How To Tailor Your Skincare For Winter



How To Tailor Your Skincare For WINTER

From swapping your foam cleanser to an oil-based one to introducing moisture boosting hyaluronic acid into your routine, read on for an expert’s ultimate guide on how to winter-proof your skin.


By Abisoye Odugbesan

As we head into December and the temperatures start to plummet and the central heating is turned up there is no escaping the harsh reality that winter is officially here. And whilst you have probably been preparing for this inevitable change in our weather, with purchases of new winter coats, sensible, sturdy boots and unearthing woolly hats and gloves from wherever they were buried last spring have you considered making adjustments to your skincare?

“Cold, dry and windy weather with little humidity leaves our facial skin in particular exposed to the elements. This can make the skin feel dry, sensitive and irritated. Says Dr Anjali Mahto consultant dermatologist at Skin55, a dermatology centre on Harley Street.

“This is compounded by the fact that we put on the central heating which dries the skin out further as well as hot baths and showers which will strip moisture from the skin. Experiencing seasonal changes with our skin is extremely common and environmental factors will affect all skin types regardless of colour.”

If you haven’t started thinking about or don’t know how to transition your skincare routine to a winter regime then follow Dr Anjali Mahto’s step by step guide on how to tailor your skincare routine and winter-proof your skin.

Choose your cleanser carefully

“When choosing a cleanser, it is more important to ascertain whether your skin is oily, dry or sensitive rather than purely making a choice based on the seasons. You need to get into the habit of assessing your skin – does it feel dry or tight after washing? Is it acne or blemish prone? Is it sensitive and prone to burning or sting on application of personal care products?

Oily skin types generally benefit from foaming cleansers with ingredients such as salicylic acid, zinc, niacinamide, benzoyl peroxide and sulphur. Those with more dry or sensitive skin may want to ditch the foaming cleanser and use a cream or oil-based cleanser instead which is less likely to dry the skin out.” Advises Mahto.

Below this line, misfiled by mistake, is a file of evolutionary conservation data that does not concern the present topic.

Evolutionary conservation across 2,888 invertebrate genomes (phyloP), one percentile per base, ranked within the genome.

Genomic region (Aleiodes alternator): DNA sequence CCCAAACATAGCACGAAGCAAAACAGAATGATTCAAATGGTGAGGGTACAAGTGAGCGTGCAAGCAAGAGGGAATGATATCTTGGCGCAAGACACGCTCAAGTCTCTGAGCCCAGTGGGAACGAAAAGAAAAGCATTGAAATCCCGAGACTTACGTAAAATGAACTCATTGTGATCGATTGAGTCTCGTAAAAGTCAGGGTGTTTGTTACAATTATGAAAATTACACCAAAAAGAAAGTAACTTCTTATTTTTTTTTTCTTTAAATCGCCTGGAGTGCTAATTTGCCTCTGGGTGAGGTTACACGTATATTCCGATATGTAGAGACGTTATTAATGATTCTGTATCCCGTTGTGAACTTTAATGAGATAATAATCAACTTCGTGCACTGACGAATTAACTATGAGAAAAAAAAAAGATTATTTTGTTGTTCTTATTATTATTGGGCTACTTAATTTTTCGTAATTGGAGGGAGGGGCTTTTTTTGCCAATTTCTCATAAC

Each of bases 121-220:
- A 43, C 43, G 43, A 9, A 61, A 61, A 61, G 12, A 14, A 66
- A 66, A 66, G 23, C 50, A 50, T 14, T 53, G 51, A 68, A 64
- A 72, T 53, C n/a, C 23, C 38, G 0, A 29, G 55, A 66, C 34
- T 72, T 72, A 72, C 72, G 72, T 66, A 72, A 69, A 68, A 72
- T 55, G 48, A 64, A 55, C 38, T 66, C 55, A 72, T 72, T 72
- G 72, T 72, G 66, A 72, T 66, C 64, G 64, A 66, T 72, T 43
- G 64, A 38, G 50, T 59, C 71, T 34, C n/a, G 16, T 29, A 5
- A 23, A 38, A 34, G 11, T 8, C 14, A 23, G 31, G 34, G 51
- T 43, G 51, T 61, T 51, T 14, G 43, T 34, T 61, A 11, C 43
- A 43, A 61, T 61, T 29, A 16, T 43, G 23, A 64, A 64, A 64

REN’s Evercalm Gentle Cleansing Milk is a calming milk that gently removes dirt and make-up whilst the omega oils nourish and protect skin; CeraVe’s Hydrating Facial Cleanser is packed with 3 types of ceramides and hyaluronic acid which work together to maintain the skin’s barrier and help to lock in moisture; Tata Harper’s Nourishing Oil Cleanser, is a gentle formula infused with vitamins A, C, E, and  effortlessly dissolves and removes make-up and is ideal for those with dry skin.

Rethink your toner

Toners help to prep skin for the rest of your skincare routine and help to bring your skin back to its natural pH level but they can also be incredibly drying if they contain alcohol or other astringents. “As skin tends to be drier in the winter months for many people, reducing the strength of some active agents could be of benefit. For example, switching from a glycolic acid toner to a polyhydroxy acid toner may be kinder to the skin leading to less irritation in those vulnerable.”
Pai Skincare Century Flower, Lotus & Orange Blossom Soothing Tonic is infused with powerful Lotus flower extracts to soothe and calm dry and sensitive skin. Fenty Skin Fat Water Pore-Refining Toner Serum is a 2-in-1 toner-serum combo that improves the look of dark spots and brightens without stripping the skin. The InKEY List PHA Toner is formulated with poly-hydroxy acids to gently exfoliate and gentle aloe leaf juice and niacinamide to nourish skin.

Hydrate with targeted serums